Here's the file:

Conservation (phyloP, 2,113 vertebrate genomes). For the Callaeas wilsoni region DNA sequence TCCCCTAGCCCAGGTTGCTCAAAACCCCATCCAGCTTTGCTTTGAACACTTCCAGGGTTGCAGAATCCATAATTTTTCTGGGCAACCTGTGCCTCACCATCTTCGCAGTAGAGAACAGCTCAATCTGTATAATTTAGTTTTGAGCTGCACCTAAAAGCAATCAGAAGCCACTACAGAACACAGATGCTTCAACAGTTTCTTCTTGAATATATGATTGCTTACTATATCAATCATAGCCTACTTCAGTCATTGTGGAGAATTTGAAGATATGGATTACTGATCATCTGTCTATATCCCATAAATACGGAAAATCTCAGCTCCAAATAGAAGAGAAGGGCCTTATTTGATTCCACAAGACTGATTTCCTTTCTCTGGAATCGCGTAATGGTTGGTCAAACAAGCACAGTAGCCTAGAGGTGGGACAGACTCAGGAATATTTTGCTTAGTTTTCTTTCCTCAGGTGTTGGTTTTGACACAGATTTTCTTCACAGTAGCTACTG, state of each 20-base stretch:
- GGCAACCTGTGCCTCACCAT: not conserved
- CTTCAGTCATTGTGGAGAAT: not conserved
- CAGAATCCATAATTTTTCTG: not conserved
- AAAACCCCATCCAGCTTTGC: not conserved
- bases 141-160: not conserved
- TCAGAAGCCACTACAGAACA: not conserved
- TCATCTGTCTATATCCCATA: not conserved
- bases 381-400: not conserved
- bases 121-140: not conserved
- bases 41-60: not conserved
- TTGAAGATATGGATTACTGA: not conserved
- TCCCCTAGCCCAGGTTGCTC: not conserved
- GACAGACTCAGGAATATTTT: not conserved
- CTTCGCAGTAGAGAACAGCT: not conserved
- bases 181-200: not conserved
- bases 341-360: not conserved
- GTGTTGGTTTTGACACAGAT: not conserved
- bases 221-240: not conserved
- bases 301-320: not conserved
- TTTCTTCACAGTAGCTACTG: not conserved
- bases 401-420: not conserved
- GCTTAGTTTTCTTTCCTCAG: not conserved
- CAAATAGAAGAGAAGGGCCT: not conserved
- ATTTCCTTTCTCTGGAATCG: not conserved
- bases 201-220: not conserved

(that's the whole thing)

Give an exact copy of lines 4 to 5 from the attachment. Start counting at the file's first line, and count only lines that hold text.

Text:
- CAGAATCCATAATTTTTCTG: not conserved
- AAAACCCCATCCAGCTTTGC: not conserved